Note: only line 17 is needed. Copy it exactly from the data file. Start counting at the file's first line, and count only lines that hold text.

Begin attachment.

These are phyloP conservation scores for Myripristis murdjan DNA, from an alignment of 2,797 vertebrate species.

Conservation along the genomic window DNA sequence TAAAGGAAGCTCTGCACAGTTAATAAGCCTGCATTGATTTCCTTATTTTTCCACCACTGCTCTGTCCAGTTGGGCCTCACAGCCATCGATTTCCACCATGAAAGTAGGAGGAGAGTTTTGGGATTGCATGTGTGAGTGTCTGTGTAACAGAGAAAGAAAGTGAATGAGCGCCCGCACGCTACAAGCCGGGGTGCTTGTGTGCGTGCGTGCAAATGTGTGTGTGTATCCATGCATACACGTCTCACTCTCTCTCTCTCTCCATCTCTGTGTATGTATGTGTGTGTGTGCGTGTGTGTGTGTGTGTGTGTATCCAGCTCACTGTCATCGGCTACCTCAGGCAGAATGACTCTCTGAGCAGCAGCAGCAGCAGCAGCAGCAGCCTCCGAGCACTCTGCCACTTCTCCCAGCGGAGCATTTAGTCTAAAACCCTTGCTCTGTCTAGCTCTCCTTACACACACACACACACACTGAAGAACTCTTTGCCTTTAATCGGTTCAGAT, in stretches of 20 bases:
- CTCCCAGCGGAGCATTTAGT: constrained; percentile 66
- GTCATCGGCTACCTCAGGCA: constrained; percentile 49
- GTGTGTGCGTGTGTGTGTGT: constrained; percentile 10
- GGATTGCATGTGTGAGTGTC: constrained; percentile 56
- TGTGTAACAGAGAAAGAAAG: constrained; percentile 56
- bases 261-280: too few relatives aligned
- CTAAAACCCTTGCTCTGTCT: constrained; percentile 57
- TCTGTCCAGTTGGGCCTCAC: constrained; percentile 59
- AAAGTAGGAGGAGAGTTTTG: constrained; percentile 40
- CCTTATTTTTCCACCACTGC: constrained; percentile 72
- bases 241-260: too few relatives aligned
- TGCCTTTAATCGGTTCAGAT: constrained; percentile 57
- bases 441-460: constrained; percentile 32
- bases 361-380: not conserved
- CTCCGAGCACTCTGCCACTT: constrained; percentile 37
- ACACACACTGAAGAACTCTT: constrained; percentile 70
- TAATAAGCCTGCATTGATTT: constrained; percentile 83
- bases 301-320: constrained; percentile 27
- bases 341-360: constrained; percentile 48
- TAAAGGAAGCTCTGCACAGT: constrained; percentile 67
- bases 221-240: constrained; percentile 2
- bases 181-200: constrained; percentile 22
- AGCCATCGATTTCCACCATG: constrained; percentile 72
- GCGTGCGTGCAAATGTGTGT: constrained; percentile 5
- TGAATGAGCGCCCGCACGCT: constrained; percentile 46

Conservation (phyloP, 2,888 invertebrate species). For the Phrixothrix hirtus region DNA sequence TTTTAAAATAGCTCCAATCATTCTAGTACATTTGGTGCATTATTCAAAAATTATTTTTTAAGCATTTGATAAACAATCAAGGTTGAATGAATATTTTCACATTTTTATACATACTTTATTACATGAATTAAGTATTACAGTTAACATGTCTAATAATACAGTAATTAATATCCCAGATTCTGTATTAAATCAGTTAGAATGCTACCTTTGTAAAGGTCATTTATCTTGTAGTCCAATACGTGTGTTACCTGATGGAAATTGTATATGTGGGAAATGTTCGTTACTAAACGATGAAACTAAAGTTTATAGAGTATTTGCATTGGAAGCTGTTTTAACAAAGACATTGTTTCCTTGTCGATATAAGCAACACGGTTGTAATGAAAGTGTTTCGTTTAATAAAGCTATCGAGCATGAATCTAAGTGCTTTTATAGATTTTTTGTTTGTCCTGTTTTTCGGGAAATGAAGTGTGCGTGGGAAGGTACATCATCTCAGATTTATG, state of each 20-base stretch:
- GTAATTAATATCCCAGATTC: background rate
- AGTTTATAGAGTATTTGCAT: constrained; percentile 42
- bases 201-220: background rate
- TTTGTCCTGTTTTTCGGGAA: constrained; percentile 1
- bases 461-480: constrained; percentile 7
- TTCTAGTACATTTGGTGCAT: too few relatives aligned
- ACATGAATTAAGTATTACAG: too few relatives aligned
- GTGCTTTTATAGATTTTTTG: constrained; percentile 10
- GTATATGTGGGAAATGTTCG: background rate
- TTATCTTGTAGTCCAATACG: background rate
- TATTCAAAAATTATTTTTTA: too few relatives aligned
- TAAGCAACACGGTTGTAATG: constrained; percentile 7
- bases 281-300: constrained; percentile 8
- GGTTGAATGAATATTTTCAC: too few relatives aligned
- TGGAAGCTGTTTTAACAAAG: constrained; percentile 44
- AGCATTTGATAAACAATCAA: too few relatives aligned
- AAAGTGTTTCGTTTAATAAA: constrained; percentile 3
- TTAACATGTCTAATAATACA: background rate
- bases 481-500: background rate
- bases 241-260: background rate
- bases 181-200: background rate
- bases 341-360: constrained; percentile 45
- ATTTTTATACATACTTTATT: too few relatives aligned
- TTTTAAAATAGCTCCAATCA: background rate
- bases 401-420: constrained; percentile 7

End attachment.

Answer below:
- CTCCGAGCACTCTGCCACTT: constrained; percentile 37